by Dale Goodner
Margaret Chase Smith probably never expected that her “Declaration of Conscience” would become listed as #41 in American Rhetoric’s Top 100 Speeches of the 20th Century. The Republican Senator from Maine, delivered that speech, on June 1, 1950, in response to Senator McCarthy. In it she called on the Senate to reexamine the accusatory tactics being used by this fellow Senator (she didn’t use Joseph McCarthy’s name). McCarthyism was a direct assault on American democracy.
She emphasized basic principles of what she called, “Americanism,” that should be safeguarded:
- The right to criticize;
- The right to hold unpopular beliefs;
- The right to protest;
- The right of independent thought.
She didn’t want to see the Republican Party ride to political victory on: “The Four Horsemen of Calumny.” According to Merriam Webster Dictionary, calumny is “the act of uttering false charges or misrepresentations maliciously calculated to harm another’s reputation.” The four horsemen are: Fear, Ignorance, Bigotry and Smear.
Her impassioned plea is more relevant today than in 1950. Thanks in large measure to something called “citizens united,” calumny is back in the saddle, and the four horsemen are running roughshod all over the media.
There is no longer any financial limit on Political Action Committees (PACs), or their power to denigrate their least favorite candidates. Thanks to unprecedented ability to disseminate fear ignorance bigotry and smear, public office is essentially available to the highest bidder. Talented public servants are an endangered species.
But Senator Smith maintained: “I don’t believe the American people will uphold any political party that puts political exploitation above national interest.”
This idea is being sorely tested.
According to a headline in the Washington Monthly, “Bipartisanship is Dead. Time for Democrats to Embrace Their Inner McConnell.”
This may sound humorous, but it succinctly summarizes recent political trends.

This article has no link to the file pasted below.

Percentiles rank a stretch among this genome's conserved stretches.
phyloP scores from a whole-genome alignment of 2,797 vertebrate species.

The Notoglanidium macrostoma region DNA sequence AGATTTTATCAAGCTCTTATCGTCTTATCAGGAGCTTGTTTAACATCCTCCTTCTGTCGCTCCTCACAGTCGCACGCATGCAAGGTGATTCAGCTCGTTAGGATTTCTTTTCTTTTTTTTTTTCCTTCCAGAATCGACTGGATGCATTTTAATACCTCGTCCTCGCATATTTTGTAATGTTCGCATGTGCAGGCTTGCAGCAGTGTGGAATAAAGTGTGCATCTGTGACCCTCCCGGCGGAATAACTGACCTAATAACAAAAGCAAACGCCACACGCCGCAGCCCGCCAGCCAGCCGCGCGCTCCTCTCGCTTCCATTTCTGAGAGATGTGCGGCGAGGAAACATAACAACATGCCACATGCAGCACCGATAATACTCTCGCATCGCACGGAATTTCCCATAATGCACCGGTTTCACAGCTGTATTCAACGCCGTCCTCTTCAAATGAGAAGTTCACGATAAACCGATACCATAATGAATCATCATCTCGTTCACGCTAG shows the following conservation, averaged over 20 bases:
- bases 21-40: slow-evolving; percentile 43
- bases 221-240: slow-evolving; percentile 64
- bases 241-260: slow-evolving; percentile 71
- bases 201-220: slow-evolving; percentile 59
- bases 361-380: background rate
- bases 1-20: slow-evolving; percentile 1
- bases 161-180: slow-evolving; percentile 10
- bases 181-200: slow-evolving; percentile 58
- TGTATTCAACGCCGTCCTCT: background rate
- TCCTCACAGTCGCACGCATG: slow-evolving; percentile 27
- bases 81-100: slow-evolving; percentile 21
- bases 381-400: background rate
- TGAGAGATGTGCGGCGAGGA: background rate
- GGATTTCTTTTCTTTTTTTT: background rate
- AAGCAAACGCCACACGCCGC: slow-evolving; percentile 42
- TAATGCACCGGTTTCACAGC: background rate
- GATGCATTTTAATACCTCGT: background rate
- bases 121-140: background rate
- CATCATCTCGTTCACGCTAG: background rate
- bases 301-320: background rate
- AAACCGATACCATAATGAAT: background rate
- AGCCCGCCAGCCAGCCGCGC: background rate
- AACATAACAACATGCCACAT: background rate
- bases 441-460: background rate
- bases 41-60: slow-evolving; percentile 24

After the divisive process of placing Brett Kavanaugh on the Supreme Court, Senate Majority leader Mitch McConnell summarized the result: “Everybody decided to stand up to the mob, to not be intimidated by these people,” McConnell said. “I couldn’t be prouder of my members for refusing to roll over under all of this intense pressure, all of these lies.”
Like the president, he simply maligns the opposition.
McConnell referred specifically to opponents as “the mob,” and liars. But “these people” are still taxpayers, voters, Americans. Several years ago he famously presented his main mission: “The single most important thing we want to achieve is for President Obama to be a one-term president.”
As a responsible Senate leader, his priority should have been focused on how to best serve our country with the “entire” governing body he leads. Abraham Lincoln (quoting the Book of Matthew) once warned that a house divided against itself cannot stand.
But McConnell has presided over an increasingly divided and polarized senate, preferring combat over compromise. The reality is, in our democracy, the opposition is not the enemy. At the end of the day we are all on the same team. Winning should be less important than compromise, respect, inclusion, and listening to keep our country moving forward.
Critical issues such as the looming catastrophe of global warming are overshadowed by divisive topics, aimed at specific portions of the electorate, such as affordable health care, a woman’s right to choose, or LGBTQ rights. This at a time when we could be working with other nations to build a better future for our grandchildren by developing clean energy and protecting air and water.
Political campaigns have degenerated to adolescent combat, name calling, and pandering to people’s fears and prejudice. The media blitz, funded by wealthy outsiders, shadowy special interests, and even Russian operatives, is trying to manipulate your vote.
Truth is, whether it’s national or local, your vote has never been more important. Don’t listen to slick TV smear ads! Pay attention to the voting records (not just the words) of those in office and read the actual goals of those seeking office. Remember – those who take office will set the tone for years to come.
Right now under one-party leadership there is no balance of power. Plutocrats’ growing prosperity is impoverishing posterity as wealth is moving up to the top one percent. Social Security, Medicare and Medicaid are under attack. Deficits are skyrocketing. Our national monuments and national parks (America’s best idea) are under threat. Environmental protection is being weakened. The only solution to this mess is in the hands of the electorate.
Only about half of eligible voters tend to participate. The results too often reveal the problem too late. America is in desperate need of your responsible informed participation. Voters have the power to force the senate to change what Margaret Chase Smith called “the accusatory tactics being used.”
Be a force for positive change. Vote on Nov. 6.
Green Bay native Dale Goodner served as chief naturalist for Peoria Park District and retired as supervisor of Environmental Interpretive Services. He and his wife Mary now live in Algoma.